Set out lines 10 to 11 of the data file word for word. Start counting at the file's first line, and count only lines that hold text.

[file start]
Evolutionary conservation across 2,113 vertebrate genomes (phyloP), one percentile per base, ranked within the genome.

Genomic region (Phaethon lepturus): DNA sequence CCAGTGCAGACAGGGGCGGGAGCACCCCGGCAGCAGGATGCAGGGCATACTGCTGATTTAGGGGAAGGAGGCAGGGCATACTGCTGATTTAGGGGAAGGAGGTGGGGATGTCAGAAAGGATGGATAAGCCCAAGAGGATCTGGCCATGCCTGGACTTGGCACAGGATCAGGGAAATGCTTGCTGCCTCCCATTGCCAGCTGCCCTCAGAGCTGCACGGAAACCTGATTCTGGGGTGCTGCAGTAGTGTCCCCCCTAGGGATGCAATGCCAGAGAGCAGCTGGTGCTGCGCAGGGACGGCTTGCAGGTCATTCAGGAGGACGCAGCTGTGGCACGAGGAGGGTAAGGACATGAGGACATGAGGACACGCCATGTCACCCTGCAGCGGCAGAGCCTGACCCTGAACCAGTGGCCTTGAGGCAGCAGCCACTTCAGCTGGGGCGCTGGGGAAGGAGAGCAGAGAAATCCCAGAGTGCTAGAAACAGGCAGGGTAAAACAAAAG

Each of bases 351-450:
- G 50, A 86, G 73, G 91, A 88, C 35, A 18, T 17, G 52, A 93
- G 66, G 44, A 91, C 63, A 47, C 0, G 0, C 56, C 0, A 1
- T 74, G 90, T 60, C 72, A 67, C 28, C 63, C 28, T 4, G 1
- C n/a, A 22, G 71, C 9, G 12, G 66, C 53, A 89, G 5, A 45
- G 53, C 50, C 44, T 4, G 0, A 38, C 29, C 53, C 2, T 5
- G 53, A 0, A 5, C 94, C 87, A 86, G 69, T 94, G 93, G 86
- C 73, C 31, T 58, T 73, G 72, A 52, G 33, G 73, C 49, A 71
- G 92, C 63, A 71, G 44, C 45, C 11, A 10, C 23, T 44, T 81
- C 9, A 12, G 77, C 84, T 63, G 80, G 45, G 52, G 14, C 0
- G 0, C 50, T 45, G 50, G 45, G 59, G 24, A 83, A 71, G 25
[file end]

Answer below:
- C 73, C 31, T 58, T 73, G 72, A 52, G 33, G 73, C 49, A 71
- G 92, C 63, A 71, G 44, C 45, C 11, A 10, C 23, T 44, T 81